South Witham is both a village and parish on the River Witham 11 miles south of Grantham, less than a mile off the A1 trunk road to the west. The river flows north at this point, toward neighboring North Witham parish. The parish is bordered by Leicester and Rutland counties on the west and south. The parish covers about 1,770 acres and includes the Forty Acre Wood.
If you are planning a visit:
"Ermine Street," the old Roman "North Road" to Lincoln, crosses this parish.
There used to be train service to Bourne and Spalding in the later half of the 1800s and the early 1900s. That service ceased around 1960.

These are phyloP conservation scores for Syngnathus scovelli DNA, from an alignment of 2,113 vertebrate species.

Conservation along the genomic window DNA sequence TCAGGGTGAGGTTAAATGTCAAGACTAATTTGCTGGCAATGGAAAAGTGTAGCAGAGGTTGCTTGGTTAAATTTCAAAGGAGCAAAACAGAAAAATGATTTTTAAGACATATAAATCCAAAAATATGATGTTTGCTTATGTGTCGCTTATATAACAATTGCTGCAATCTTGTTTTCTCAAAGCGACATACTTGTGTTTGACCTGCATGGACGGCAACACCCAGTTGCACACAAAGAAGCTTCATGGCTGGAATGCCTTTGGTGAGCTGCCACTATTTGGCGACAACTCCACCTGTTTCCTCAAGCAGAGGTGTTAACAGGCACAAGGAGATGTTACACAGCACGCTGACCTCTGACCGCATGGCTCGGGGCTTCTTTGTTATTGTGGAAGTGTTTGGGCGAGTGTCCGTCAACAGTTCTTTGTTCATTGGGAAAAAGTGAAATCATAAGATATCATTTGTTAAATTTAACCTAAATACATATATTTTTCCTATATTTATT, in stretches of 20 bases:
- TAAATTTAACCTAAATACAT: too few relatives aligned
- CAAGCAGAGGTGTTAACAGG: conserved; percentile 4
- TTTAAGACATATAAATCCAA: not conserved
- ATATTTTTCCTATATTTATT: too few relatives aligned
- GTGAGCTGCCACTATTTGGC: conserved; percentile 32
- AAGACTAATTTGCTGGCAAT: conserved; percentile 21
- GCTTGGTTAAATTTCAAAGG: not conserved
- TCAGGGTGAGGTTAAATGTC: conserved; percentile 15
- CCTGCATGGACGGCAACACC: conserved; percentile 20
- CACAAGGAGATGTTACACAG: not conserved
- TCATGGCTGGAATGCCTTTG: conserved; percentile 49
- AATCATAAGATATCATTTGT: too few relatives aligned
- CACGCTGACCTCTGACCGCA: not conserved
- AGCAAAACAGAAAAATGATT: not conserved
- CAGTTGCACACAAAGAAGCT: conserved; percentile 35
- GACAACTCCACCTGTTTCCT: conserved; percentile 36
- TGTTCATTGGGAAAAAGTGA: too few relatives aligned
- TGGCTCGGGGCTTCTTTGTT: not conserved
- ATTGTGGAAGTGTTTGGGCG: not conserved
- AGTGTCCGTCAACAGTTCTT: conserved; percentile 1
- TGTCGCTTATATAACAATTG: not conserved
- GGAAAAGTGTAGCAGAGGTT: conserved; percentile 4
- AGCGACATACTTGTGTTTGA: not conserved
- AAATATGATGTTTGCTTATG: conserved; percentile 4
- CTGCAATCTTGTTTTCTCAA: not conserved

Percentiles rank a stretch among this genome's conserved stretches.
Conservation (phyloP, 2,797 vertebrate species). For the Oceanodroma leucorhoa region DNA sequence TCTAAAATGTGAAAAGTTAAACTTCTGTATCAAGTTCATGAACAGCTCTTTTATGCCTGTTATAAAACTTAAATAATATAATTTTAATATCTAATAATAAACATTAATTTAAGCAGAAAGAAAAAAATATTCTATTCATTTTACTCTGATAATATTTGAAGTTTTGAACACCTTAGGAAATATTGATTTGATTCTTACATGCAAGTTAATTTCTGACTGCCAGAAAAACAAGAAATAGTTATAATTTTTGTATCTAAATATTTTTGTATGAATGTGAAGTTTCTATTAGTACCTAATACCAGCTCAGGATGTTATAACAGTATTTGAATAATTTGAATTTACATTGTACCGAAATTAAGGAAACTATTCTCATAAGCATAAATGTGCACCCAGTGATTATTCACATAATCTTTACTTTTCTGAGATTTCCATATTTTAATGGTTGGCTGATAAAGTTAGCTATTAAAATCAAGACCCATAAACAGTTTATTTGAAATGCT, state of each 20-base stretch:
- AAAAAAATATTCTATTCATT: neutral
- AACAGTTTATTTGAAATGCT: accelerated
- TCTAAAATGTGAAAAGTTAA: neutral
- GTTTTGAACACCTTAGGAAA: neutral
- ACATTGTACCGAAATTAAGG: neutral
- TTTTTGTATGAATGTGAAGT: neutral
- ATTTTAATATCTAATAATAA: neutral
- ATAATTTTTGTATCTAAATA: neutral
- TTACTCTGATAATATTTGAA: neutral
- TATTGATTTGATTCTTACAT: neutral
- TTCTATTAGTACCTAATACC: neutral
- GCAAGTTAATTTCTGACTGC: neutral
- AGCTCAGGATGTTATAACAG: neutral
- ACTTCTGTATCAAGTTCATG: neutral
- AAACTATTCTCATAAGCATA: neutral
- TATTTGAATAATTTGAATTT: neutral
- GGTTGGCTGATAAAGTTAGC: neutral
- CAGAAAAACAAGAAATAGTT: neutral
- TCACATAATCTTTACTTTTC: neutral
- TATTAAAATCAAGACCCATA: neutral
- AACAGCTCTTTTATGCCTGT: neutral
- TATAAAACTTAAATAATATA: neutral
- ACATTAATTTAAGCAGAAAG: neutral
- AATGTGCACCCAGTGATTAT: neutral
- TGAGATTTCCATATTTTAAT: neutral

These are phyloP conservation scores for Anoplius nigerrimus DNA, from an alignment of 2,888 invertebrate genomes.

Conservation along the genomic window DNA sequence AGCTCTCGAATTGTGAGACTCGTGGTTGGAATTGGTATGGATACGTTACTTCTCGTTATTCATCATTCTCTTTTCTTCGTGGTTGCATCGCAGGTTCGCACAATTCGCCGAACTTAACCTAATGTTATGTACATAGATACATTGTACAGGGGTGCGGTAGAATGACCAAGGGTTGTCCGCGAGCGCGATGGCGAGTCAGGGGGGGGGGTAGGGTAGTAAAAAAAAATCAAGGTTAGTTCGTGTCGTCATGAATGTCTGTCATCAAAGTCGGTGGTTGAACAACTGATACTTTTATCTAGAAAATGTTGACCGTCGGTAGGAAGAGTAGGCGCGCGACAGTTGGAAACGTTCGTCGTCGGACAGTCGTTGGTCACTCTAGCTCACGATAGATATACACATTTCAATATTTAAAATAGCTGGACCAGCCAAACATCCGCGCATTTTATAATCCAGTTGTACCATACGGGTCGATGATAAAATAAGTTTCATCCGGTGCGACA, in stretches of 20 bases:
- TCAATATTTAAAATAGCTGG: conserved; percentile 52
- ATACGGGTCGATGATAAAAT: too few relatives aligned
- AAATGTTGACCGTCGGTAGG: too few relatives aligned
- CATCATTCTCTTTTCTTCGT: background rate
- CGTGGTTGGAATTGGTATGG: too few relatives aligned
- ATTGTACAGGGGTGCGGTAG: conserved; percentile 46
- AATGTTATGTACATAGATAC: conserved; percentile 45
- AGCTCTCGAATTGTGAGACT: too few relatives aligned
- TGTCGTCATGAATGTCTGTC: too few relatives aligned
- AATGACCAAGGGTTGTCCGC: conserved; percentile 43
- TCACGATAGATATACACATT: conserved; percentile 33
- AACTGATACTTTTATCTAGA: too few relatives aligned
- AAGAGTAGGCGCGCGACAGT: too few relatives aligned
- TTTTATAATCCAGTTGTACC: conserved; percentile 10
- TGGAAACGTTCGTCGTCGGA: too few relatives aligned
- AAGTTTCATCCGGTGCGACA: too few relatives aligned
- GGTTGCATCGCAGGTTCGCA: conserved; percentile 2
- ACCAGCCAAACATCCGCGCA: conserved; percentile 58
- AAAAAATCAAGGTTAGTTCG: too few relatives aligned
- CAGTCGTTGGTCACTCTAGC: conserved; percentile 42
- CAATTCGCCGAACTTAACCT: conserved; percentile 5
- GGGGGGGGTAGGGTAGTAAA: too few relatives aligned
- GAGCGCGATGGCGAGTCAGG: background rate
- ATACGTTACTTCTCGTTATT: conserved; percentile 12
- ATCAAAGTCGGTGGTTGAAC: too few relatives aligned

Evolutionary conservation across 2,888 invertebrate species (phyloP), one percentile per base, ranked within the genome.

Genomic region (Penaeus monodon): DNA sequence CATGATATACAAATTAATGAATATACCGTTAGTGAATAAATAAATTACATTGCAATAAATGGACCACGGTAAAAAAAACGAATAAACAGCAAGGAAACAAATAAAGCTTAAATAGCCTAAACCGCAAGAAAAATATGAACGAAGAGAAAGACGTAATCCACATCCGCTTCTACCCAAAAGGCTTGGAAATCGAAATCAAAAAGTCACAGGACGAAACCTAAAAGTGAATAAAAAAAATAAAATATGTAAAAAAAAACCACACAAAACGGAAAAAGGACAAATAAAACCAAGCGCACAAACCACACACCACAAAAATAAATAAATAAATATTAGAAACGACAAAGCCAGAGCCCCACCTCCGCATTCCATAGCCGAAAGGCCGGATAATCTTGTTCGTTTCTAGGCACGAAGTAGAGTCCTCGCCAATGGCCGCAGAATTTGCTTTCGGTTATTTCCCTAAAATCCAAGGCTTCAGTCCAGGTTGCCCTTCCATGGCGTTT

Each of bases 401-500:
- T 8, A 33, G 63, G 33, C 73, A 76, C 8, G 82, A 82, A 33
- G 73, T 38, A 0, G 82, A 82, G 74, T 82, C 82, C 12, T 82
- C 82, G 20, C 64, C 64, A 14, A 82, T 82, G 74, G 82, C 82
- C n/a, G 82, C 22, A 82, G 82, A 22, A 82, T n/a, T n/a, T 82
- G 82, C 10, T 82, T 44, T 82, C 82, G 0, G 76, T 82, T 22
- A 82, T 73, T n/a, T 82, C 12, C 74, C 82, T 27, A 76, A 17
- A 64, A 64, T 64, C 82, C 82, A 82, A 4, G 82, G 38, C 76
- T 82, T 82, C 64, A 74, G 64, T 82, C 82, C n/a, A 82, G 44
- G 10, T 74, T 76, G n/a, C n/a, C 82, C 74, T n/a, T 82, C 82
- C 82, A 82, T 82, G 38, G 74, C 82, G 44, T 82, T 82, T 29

Witham is from the Celtic or pre-Celtic river name of uncertain origin, and the name appeared as Widme in the 1086 Domesday Book. [A. D. Mills, "A Dictionary of English Place-Names," Oxford University Press, 1991]
The village name has also often appeared spelled as South Wytham
The parish established a School Board in January, 1877.
A Board School (Public Elementary School) was erected in 1879, funded primarily by Ralph TOLLEMACHE, and enlarged in 1899. The facility is on Water Lane and the school is now known as the South Witham Community Primary School.